(Eric Berger in New York Times) It’s late October, when seas
outside the tropics are supposed to be falling into a winter chill. So what is
a “super” hurricane doing approaching the northeastern United States and
strengthening as it’s crossing the mid-latitude waters of the Atlantic Ocean?
This is a fair question. It’s also reasonable to
ask whether this storm is a product of climate change, that a warmer world will
produce more “super” storms.
Hurricane blame game to begin soon.
Certainly that’s the point of view espoused by some
“Folks, this storm is exactly the sort of thing
climate scientists have been worried about for years,"
“Global warming is putting hurricanes on steroids
and we’re beginning to see the effects.”
Expect to hear more of the same in the wake of
Sandy’s destruction. After hurricanes the natural reaction of humans is to find
someone to blame — be it forecasters, government or in a more nebulous sense,
However the science of climate change and
hurricanes does not support this conclusion. Even before Hurricane Katrina
ravaged the Gulf Coast in 2005 scientists have been hard at work trying to
understand how increasing levels of carbon dioxide, and rising temperatures,
will affect hurricane activity.
At first blush, it would seem that warmer seas
would fuel more and stronger hurricanes, because tropical storms typically form
and intensify when waters are at their peak temperatures. But in this case,
nature is more complicated, and while warmer oceans may be more favorable in a
warmer world, other factors appear to temper hurricane activity.
After a lot of back and forth in the scientific
community, an important paper (see abstract) came out in 2010
in Nature Geoscience. It was authored by a working group
established by the World Meteorological Organization to study the effect of
climate change on hurricane activity. Its members included scientists who
are both very bullish on climate change increasing damage from hurricanes
(i.e. Greg Holland) and scientists who are
not (Chris Landsea).
Here were the paper’s main conclusions:
studying past and present hurricane data they did not conclusively find
any detectable human influence on hurricane activity.
indicate more likely than not an increase in the numbers of the more
intense hurricanes globally, perhaps 2 to 11 percent by 2100.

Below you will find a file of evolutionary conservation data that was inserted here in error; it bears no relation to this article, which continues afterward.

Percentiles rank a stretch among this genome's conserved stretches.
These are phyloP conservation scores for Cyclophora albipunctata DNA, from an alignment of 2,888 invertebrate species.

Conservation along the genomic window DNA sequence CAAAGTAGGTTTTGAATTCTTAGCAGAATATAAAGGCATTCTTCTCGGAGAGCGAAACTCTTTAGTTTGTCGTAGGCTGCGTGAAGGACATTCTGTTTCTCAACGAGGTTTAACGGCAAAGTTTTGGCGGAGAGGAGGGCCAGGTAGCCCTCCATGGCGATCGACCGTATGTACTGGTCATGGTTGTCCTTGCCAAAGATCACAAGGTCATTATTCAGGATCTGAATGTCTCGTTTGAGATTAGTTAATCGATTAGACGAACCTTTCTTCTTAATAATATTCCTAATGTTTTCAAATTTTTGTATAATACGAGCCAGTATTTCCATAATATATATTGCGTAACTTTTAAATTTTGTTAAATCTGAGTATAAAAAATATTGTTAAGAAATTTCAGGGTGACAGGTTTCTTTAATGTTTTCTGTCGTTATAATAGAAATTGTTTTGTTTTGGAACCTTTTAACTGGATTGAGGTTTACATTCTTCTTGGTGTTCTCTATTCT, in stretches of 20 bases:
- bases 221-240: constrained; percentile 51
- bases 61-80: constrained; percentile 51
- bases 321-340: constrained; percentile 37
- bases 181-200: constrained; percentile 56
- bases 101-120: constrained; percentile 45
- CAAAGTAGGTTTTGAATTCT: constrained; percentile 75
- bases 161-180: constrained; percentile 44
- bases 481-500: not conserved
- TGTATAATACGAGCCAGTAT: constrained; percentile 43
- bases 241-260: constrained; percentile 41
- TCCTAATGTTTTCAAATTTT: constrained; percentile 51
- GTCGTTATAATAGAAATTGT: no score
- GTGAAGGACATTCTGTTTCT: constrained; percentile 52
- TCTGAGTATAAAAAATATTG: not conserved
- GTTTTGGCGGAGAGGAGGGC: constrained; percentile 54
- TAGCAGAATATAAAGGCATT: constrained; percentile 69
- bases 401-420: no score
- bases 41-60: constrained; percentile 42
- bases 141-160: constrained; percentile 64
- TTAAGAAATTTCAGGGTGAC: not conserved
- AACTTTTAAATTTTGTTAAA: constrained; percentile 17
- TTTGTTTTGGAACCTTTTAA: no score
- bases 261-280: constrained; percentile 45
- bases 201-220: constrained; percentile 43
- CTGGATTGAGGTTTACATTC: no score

also found increased evidence that, globally, the number of tropical
storms is likely to decrease by 6 to 34 percent by 2100.
is some evidence that hurricanes will produce more rainfall in a warmer
For more of a discussion on the Nature Geoscience
paper, see this blog entry I did at the time.
But what about Sandy in particular? It is, in part,
being fueled by water temperatures that are several degrees higher than normal.
The image below shows Sandy traversing an area where sea surface temperatures
are 2 to 4 degrees Fahrenheit above normal.
these temperatures are a fraction of a degree warmer due to climate change, and
perhaps not. North Atlantic sea surface temperatures have generally been above
normal since 1995 due to a natural feature called the Atlantic Multidecadal Oscillation.
the recent strengthening of Hurricane Sandy is attributable, in large measure,
to baroclinic forcing. This is a technical term that represents the collision
of very warm air (Sandy) with very cold air (a strong cold front moving
southeast from Canada). The collision of these air masses is providing energy
other words, cold air is in some sense allowing Sandy to strengthen. Cold air.
bottom line is that climate change is unquestionably having an effect on the
weather around us by raising the average temperature of the planet. This is producing
warmer temperatures and very likely increasing the magnitude of droughts.
However, it is a big stretch to go from there to blaming Sandy on climate
change. It’s a stretch that is just not supported by science at this time.
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